MALAWI
 
 

Statement 

by 

His Excellency Dr. Bakili Muluzi
President of the Republic of Malawi

at the
World Summit on Sustainable Development

Johannesburg, South Africa
2 September 2002



Mr. Chairman,

        Eradicating poverty, hunger and promoting sustainable livelihoods are central to Malawi's socio-economic development programmes and have been highlighted in our Vision 2020 and Malawi's Poverty Reduction Strategy Paper. 

       Among other initiatives, Malawi launched its first National Environmental Action Plan in 1994. This has been our leading light, and indeed natural resources management features highly in Malawi's Constitution. I launched our first National Environmental Policy and Act in 1996.

       More recently, we have encouraged people's active participation in environmental affairs as part of our national decentralization programme. In addition, my government works in partnership with civil society to address the poverty-environment nexus.

        Mr. Chairman, despite our many achievements and initiatives to implement Agenda 21, there continues to be some challenges for us to attain meaningful sustainable development. Malawi, a nation of 10 million people, remains one of the least developed countries in the world, with over 65 percent living in poverty.

         Among our challenges is the fact that people are putting pressure on the country's natural resources, as they struggle to survive. As a result, our forestry, fisheries and agricultural resources are under pressure. For example, forest cover has declined by 50 percent in the past 20 years because 90 percent of our energy requirements are still in the form of fuel wood or charcoal.

        As we all know, where there is environmental damage the hardest hit are the poor. As I am speaking, 3 million of our people face famine due to a drought and severe floods that we experienced during the last growing season.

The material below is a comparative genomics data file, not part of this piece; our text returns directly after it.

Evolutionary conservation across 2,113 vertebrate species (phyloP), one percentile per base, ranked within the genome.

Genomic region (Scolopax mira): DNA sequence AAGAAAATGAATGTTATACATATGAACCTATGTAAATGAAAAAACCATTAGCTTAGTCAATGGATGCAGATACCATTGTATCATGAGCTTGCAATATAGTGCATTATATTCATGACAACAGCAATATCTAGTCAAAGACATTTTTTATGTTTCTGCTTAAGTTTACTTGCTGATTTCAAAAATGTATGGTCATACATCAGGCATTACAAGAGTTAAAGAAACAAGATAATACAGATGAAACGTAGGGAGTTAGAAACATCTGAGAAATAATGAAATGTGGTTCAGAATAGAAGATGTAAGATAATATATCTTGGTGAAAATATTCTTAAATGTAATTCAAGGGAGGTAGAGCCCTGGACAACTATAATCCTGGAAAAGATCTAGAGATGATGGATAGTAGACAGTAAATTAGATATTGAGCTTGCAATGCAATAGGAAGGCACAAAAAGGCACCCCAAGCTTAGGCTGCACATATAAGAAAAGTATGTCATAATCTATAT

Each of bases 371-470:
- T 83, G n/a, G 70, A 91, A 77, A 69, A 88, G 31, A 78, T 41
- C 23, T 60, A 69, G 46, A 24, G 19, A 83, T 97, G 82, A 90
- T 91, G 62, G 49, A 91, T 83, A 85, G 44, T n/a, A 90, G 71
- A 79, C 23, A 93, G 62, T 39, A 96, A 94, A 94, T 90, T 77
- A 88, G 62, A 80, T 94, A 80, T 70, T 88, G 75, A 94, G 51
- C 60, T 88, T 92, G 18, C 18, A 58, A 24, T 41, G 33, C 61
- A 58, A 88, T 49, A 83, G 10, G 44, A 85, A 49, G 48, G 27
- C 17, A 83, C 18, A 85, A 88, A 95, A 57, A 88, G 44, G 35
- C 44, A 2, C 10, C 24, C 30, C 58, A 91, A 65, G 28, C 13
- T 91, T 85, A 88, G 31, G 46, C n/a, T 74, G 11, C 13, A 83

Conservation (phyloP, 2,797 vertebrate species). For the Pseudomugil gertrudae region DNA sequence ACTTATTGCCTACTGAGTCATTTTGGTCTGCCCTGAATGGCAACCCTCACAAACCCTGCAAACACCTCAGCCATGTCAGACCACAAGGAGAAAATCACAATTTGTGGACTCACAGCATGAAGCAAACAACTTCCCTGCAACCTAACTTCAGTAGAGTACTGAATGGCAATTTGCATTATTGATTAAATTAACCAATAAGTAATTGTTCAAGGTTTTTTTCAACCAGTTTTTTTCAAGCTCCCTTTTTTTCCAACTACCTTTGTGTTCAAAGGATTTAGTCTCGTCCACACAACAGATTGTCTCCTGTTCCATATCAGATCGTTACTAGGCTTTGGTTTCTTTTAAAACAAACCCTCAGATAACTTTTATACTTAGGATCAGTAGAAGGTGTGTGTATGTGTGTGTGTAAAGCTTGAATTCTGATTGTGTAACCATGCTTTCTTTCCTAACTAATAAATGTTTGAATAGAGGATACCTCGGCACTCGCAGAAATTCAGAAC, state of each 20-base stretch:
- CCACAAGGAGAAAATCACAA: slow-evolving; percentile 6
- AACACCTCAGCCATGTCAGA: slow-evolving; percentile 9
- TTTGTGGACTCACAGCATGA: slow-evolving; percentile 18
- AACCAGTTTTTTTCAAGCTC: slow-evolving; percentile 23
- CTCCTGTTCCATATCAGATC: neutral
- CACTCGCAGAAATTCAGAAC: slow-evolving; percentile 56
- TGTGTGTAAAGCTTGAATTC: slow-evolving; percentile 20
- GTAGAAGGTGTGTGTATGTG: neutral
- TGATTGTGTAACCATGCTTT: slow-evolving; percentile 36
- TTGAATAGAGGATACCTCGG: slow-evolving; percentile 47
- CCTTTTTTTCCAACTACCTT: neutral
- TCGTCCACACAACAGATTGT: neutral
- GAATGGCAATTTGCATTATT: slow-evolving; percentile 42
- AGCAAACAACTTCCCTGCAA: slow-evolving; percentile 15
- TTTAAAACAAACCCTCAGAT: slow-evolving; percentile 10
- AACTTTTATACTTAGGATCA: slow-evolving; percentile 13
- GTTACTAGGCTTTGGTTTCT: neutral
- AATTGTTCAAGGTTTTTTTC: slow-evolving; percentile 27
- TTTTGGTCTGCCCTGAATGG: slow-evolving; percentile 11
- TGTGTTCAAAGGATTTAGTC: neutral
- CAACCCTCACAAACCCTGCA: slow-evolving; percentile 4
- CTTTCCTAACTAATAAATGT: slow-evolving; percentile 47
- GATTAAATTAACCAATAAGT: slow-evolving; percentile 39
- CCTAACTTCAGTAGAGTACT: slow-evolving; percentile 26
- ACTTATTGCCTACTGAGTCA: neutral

Mr. Chairman, the poverty profile in Africa is increasing instead of being reduced. Most of the people in Africa and the SADC region are living on less than a dollar a day.

        It is clear that some of the root causes of the increasing poverty that we are experiencing in Malawi are lack of a high literacy level and the prevalence of HIV/AIDS. We are very committed that HIV/AIDS should receive special attention in all our programmes; and that it should be integral to Environment Impact Assessments.

        Mr. Chairman, Malawi supports fully the initiatives and principles of the New Partnership for Africa's Development (NEPAD) as endorsed by the African Union. Much as I greatly appreciate the assistance we receive from development partners in the international community, we need to talk of big changes and a big shift that calls for strengthened and serious policy actions.

      Mr. Chairman, the initiatives we agree upon here will only succeed if every one is taken on board and allowed to contribute. In this regard, Malawi believes that countries like Taiwan, which is seeking the opportunity to accede to international environmental treaties, ought to be allowed to participate, especially when you consider that Taiwan has sponsored more than fifty conservation projects worldwide. The world is one big family and no member of that family should be left out by the wayside.

        Mr. Chairman, our people are looking and listening to us as we speak here. When we return to our various capitals, they will expect us to deliver. We owe it to the people we lead to try and make this world a better place to live in, not only for mankind, but also for all other creatures that call this planet their home.

Thank you.